A step-by-step demonstration showing how to install a floating subfloor of interlocking ready-made panels with a roll-out vinyl covering
Use a Patented Technique to Guarantee Success
Achieve a Removable Tile Installation with a Special Non-drying Paste Bonding Coat, Thin-Skin Tile Underlayment and Standard Thin-set Mortar
by Ron Hazelton on November 22, 2014 in News
by Ron Hazelton on October 28, 2014 in News
by Ron Hazelton on September 21, 2014 in News
Viewing Project in Floors > Basement
Now if you're thinking of turning your basement into a family room, home theater, craft center or any other living space, this project is for you. We began refinishing our basement last week by taking out the old ceiling, walls and flooring, putting in a draining system to keep things dry, putting up new walls designed just for basements and installing larger, brighter windows and wells.
Now we're ready to move on to the ceiling and floor. New lighting is an important part of this project and the time to run the wiring for that is now, before the ceiling itself goes up. Because the overhead is a maze of pipes, electrical boxes, ductwork and more, this will be a suspended ceiling. That is, it will hang from the joist.
We begin by installing crown molding around the walls at ceiling height. The molding will provide a ledge of sorts that will support the perimeter of the ceiling. Next, hangers are installed at three- to four-foot intervals by screwing them in, using a drill equipped with an inexpensive hanger driver.
Short sections of wire are threaded through the hanger eyes, and then the wire is wrapped around itself several times. Now, the main beams can be hung or suspended from the wires
Shorter sections called cross T's are now snapped into place, forming a gridwork of two by two foot openings across the entire ceiling. Now, two foot square acoustic tiles are set into the gridwork. Unlike typical cellulose tiles, these are made using a non-organic mineral fiber and have an antimicrobial coating to resist mold and mildew growth.
They're also more rigid than conventional ceiling tiles, guaranteed not to sag. Some ceiling tiles will house recessed lighting fixtures. The openings are first drawn with a compass, then cut out using a standard drywall saw.
The tile is then set into the framework, electrical wires installed earlier, are connected to the fixture. Then the light canister is dropped through the opening and the housing is secured to the gridwork.
Finally, the bulb's installed and the canister is pushed back up through the opening and snapped on to the housing. In addition to dimmable, recessed mood lighting, the room will also have energy-efficient fluorescent task lighting. These fixtures replace an entire ceiling tile and fit exactly into the two-foot-square openings in the grid.
The fluorescent tubes themselves are U-shaped and concealed behind a diffuser panel. The wires for all the lights are run to a box into which several switches will be installed. As soon as the lighting is finished, the electricians pull the wires for the receptacles and install the outlets.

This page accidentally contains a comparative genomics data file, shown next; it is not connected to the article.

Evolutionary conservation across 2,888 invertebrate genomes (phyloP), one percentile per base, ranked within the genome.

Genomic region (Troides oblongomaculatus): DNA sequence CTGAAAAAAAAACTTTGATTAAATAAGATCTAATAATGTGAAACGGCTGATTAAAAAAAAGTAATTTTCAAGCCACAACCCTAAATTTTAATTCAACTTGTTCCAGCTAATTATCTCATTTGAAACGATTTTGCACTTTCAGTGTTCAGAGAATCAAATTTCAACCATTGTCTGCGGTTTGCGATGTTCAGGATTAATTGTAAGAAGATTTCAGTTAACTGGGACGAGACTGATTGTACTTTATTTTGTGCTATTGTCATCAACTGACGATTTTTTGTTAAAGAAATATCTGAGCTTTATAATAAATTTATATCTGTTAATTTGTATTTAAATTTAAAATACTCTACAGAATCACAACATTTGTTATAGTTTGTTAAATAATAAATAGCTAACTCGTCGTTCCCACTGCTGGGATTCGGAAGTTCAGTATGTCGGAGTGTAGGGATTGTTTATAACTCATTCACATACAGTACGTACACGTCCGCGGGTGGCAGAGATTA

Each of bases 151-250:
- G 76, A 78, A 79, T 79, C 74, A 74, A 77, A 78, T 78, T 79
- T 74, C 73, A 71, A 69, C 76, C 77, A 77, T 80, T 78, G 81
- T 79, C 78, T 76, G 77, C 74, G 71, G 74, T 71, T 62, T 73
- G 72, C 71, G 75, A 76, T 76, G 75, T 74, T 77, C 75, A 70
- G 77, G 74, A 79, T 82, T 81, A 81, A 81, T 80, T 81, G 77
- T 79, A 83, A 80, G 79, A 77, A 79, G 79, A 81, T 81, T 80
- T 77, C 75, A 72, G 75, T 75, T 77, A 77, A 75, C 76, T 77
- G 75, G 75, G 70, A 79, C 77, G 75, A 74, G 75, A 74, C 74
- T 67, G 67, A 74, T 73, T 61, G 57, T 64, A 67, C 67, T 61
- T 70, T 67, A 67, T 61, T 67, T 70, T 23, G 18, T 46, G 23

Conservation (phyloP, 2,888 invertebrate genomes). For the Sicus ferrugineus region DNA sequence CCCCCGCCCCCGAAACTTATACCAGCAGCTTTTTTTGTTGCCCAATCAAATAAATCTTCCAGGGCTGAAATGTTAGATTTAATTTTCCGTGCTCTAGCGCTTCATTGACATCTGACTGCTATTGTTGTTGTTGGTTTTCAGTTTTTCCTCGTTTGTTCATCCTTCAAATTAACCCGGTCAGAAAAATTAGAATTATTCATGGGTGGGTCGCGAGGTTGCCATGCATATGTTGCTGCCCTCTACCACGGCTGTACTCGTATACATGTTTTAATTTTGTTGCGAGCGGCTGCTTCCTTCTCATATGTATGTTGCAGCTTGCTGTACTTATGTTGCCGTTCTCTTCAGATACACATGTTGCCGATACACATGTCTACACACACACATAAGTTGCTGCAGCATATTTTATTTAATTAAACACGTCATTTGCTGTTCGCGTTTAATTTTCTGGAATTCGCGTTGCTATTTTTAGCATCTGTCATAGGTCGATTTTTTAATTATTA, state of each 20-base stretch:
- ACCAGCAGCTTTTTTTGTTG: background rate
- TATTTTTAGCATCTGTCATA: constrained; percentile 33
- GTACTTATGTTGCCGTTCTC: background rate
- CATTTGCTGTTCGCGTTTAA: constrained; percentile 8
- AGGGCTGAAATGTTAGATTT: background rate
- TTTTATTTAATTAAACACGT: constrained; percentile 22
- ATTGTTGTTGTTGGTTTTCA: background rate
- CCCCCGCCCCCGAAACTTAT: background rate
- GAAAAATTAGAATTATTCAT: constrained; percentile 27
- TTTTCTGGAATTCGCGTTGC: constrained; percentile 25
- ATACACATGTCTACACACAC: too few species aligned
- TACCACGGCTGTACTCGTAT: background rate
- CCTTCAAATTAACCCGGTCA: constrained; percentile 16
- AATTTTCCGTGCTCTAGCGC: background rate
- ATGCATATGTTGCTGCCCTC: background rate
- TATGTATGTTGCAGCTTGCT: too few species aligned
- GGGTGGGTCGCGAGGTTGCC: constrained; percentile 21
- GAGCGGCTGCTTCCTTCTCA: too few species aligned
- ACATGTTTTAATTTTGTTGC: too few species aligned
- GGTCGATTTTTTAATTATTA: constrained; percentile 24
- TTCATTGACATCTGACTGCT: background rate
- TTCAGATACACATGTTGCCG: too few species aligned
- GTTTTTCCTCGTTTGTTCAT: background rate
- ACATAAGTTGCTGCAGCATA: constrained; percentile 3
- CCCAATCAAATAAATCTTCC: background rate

Now it's time for some trim and finish work. Baseboards, door casings, and a decorative column rack, all of which look convincingly like wood but are actually made of thermal plastic resins. Our room is truly taking shape.
Now, for the finishing touch, the floor. You may remember the old flooring was carpet, laid directly on concrete and more than once, it got a real soaking down here.
Well, the ground water problem has been eliminated with the draining system we put in last week. However, there's always the prospect of a basement flood from a plumbing leak or the possibility of water vapor migrating through the concrete floor.
With that in mind, the flooring we'll be putting down, looks and feels like wood, but it is actually solid PVC, 100 percent waterproof. It has a honeycomb design that makes it very strong, and at the same time, creates an air space that insulates the floor.
This type of flooring is also available as tile or carpet, both waterproof. Now this is a floating floor system. That means it floats on this polyethylene pad which cushions the floor, and acts as a moisture barrier.
The flooring itself requires no nails or glue. Each plank interlocks with the next and can be tapped into final position, using a block to protect the edges. [BANGING SOUNDS] End pieces are cut to length, using a power miter saw and carbide blade.
Cutouts like this can be made with a jigsaw. The pad is laid down, one strip at a time as the work progresses around the room. Quarter round or shoe molding is used to trim out the edges. Like the baseboard, this is not wood but thermal plastic resin.
As for that column wrap we put up earlier, well, this split collar base adds a nice finishing touch. That's it. My finished basement is — finished. Larry Jenesky, the owner of Basement Finishing Systems, drops by to take a look and make a final point.
I mean I knew this was gonna turn out nicely, but I didn't know it was gonna turn out this nicely.
I knew [LAUGHS]. Yeah. Basements are different than other environments in that they're gonna be damp, they're gonna be wet at times and, you know, the question that we ask — have to ask ourselves is, when we do a project like this, how long do we want it to last? And if the answer is, we want it to last forever or as long as the house stands without having to remodel it 'cause it's ruined, well, then we need to use different materials like we've done here.
And you can use different materials, not wood and not drywall and still have it look fantastic.
This story began with a basement that looked like this. The transformation has been a bit well, magical.
Happy ever after, the end.
The end and you know what? There's a very happy ending to this basement refinishing story too. Do you like the way the room turned out?
What's your favorite part?
All of them.
All of them. [LAUGHS] Okay.